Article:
Ezekiel Elliott has to prove something in 2022 to secure future with Dallas Cowboys

·4 min read
Julio Cortez/AP

At this point, no one cares about the details and running back Ezekiel Elliott has never been one to make excuses.

And whether he wants to talk about it or acknowledge it or not, the writing is already on the wall about what he has to do to secure his future with the Dallas Cowboys.

And if truth be told, even that might not be enough.

The numbers are the numbers in terms of his contract and his simultaneous drop in production, making 2022 possibly his last season with the Cowboys.

“I control what I can control,” Elliott said when asked about future. “I focus on what’s in the near future. I’m not really worried about what’s going to be going on after next season unless we’re going on to winning the Super Bowl.”

Well, if the Cowboys follow the 2022 season with a Super Bowl title for the first time since 1995, then all bets are off.

Everyone knows how partial owner Jerry Jones is to players who help him hoist championship trophies.

But short of that, it might be “Zeke Who” again for Jones and a Cowboys organization who also have been known to make tough decisions with popular players when the production does not justify the money.

Ask receiver Amari Cooper, who was traded to the Cleveland Browns in March.

Better yet, ask defensive end DeMarcus Lawrence, who agreed to a pay cut and restructured contract to stick with the Cowboys.

Elliott knows all too well what’s on the line for him in 2022 as he enters his seventh season with the Cowboys but most important, the fourth year of the six-year, $90 million deal he signed before the 2019 season.

One reason he didn’t get the Cooper or Lawrence treatment this past offseason, despite an $18 million salary cap hit, is because his $12.4 base million salary for 2022 was already guaranteed.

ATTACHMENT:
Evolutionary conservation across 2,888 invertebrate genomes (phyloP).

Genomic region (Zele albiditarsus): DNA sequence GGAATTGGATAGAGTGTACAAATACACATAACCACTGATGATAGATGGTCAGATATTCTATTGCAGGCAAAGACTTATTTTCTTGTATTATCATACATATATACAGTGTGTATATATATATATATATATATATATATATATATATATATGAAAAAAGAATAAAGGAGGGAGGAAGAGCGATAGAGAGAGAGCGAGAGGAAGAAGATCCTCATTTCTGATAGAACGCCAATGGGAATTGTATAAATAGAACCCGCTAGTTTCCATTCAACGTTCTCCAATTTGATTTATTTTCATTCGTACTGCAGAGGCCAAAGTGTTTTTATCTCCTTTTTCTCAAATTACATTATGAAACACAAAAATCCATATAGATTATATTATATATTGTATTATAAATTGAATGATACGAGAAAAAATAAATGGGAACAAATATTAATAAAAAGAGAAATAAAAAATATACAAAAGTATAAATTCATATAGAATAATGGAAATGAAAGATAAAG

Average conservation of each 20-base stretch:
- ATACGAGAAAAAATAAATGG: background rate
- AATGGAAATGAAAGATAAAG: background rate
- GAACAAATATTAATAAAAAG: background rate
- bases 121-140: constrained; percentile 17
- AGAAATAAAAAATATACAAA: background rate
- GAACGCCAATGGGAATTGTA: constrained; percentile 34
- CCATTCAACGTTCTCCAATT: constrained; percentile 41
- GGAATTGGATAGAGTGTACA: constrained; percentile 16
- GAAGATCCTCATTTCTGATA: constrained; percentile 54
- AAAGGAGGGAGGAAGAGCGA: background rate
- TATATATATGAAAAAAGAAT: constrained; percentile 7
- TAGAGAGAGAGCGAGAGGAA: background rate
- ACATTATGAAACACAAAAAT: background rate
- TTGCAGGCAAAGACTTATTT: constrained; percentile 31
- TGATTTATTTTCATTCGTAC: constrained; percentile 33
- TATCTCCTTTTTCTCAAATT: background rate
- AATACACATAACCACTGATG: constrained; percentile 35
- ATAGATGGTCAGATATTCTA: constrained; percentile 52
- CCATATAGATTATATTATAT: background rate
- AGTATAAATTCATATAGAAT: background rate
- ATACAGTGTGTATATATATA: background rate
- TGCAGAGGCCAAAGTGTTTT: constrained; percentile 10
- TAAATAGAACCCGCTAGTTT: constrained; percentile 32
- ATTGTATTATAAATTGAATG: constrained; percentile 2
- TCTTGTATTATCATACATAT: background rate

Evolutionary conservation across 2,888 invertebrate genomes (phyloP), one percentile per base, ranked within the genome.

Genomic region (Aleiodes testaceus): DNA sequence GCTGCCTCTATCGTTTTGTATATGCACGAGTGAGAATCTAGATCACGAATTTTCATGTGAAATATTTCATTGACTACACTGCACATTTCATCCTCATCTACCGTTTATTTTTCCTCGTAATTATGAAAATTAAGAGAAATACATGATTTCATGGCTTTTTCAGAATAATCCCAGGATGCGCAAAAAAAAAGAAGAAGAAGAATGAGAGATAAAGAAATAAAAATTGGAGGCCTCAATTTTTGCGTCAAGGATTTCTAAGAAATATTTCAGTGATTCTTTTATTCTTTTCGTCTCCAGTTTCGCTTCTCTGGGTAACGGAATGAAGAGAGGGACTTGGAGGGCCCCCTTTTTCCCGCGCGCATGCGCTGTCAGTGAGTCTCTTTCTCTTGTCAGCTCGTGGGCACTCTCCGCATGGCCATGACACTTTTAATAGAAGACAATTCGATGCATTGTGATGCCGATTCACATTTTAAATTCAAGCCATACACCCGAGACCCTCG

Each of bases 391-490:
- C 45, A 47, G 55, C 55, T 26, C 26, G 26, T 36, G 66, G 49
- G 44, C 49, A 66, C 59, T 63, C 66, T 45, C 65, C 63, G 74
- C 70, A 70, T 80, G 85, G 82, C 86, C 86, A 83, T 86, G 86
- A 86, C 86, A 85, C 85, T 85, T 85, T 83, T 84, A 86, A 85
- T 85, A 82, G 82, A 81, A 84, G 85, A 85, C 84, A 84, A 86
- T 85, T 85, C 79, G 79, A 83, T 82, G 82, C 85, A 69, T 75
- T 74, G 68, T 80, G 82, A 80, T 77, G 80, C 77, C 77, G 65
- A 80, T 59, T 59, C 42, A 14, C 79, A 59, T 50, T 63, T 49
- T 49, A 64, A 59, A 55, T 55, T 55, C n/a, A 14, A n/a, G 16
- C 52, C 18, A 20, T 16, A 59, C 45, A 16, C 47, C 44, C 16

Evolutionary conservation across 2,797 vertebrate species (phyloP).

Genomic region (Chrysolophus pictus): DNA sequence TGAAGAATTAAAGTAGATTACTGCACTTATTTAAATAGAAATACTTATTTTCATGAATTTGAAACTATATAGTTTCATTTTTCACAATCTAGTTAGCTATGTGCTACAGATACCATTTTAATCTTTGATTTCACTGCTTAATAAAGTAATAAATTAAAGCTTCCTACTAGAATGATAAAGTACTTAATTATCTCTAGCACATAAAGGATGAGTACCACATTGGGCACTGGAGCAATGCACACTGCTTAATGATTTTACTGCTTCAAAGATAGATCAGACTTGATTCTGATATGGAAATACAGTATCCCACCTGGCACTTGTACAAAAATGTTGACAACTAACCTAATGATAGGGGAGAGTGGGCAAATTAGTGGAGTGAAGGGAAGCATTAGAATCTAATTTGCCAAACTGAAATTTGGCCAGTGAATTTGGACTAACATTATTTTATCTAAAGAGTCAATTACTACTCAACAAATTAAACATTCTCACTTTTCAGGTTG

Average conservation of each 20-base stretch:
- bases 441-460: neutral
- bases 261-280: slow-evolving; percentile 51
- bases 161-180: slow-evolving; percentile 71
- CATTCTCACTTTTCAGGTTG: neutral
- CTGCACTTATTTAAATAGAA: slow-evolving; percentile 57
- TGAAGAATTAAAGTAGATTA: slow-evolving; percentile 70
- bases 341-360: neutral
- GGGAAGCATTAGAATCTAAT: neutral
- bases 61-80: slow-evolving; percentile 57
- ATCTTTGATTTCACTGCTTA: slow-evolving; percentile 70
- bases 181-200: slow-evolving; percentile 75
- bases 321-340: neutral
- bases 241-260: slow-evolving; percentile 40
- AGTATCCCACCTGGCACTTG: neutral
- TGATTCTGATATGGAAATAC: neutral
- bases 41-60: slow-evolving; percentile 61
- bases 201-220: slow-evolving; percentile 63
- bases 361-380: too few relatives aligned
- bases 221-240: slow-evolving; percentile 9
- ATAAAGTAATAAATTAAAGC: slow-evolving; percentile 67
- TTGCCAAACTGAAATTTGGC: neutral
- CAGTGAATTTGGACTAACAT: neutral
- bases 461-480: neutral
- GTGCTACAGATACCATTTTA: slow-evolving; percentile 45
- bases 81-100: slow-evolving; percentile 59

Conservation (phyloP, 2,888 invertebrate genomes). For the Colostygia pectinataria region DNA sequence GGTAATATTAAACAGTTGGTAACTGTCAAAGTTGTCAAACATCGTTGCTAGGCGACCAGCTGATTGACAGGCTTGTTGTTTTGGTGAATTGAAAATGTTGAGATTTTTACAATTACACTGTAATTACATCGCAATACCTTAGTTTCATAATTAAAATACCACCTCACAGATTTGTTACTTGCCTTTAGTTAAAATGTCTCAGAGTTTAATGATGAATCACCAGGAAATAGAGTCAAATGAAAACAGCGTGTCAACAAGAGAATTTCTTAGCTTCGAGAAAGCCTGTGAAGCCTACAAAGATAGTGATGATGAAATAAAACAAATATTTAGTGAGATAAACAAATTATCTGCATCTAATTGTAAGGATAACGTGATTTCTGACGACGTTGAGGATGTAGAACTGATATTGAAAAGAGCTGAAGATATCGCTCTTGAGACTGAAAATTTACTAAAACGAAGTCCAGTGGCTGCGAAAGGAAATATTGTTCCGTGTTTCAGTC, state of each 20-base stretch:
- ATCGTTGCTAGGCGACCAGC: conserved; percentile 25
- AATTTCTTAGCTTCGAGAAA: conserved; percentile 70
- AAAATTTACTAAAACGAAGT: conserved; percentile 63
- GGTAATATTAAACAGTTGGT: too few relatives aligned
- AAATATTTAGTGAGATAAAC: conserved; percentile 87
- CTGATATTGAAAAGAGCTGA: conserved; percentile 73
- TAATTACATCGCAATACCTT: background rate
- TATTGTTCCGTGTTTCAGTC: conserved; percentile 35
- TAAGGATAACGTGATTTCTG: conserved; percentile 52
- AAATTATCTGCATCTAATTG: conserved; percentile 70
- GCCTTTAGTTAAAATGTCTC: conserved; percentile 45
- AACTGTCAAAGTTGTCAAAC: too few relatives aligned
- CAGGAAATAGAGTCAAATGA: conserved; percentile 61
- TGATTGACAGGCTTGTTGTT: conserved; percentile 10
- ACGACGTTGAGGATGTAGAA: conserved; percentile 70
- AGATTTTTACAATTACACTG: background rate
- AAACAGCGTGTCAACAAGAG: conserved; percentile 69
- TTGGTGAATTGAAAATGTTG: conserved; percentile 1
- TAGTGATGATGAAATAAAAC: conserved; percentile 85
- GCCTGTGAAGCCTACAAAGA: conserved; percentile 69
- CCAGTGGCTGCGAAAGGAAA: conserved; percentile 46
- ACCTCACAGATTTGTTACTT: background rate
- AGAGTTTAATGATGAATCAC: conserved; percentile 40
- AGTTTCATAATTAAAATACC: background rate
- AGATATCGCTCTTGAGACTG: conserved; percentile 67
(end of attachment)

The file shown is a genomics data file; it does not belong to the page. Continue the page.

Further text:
It would have cost the Cowboys $30 million in dead money to move on from him.

But the guarantees are done after the 2022 season, and the Cowboys can ask him to take a pay cut from his $10.9 salary for 2023 or cut him and split the $11.86 million in dead money over the next two years.

Elliott, a two-time NFL rushing champion and three-time Pro Bowler, remains one of the NFL’s highest paid backs but he has averaged just 61.9 rushing yards per game over the past two seasons after averaging 96.85 through his first four.

An injury to quarterback Dak Prescott and a declining offensive line played a role in his drop in production in 2020. And he labored through an injury last season, which affected his numbers.

But again, Elliott is making no excuses.

“I mean, I was hurt last year, but it’s football,” he said. “After Week 1 no one is going to be 100% and that’s part of the game.”

Still, Elliott could have opted to sit out, rest and get healthy. Most players would have. He didn’t.

He knew he was tough. He takes pride in showing it to everyone and being out there for his teammates.

“Toughness to me means regardless of circumstance, regardless of what you’re going up against, going out there and giving your all,” Elliott said. “It’s hard for me to picture it just being about me. You know what I mean. It’s a team sport. It’s kind of hard for me to be like hey, if it was just me … It’s never just me out there. It’s all of us.”

And even though his numbers and image took a hit, the team is what Elliott talks about when he says 2021 was one of the most frustrating seasons of his career.

He points to them wasting the NFC East title, a 12-5 record and home-field advantage in the playoffs with a loss to the San Francisco 49ers in a wild card playoff game.

“It was the most frustrating just because we had a great year and then we didn’t do what we needed to do once we got to the playoffs,” Elliott said. “So that was the frustrating part.”

Elliott is 100% healthy again.

He said coach Mike McCarthy was exaggerating a little when he claimed the veteran was running 22 mph in practice. Elliott said it was wind-aided.

He did agree with Prescott in his assessment that he is still the best back in the NFL when healthy. But he also knows what he and Prescott believe doesn’t matter.

Without a big year in 2022, this may be his last season in Dallas. It may be that anyway.

“I just want to go out there and play at a high level and make a deep playoff run,” Elliott said.

But the question remains, is he approaching 2022 with something to prove?

“I think every year we’ve got something to prove,” Elliott responded with a tackle-avoiding answer that was as deft as anything he has shown on the field the past two seasons.

But what about you personally?

“Yeah,” Elliott begrudgingly admitted.

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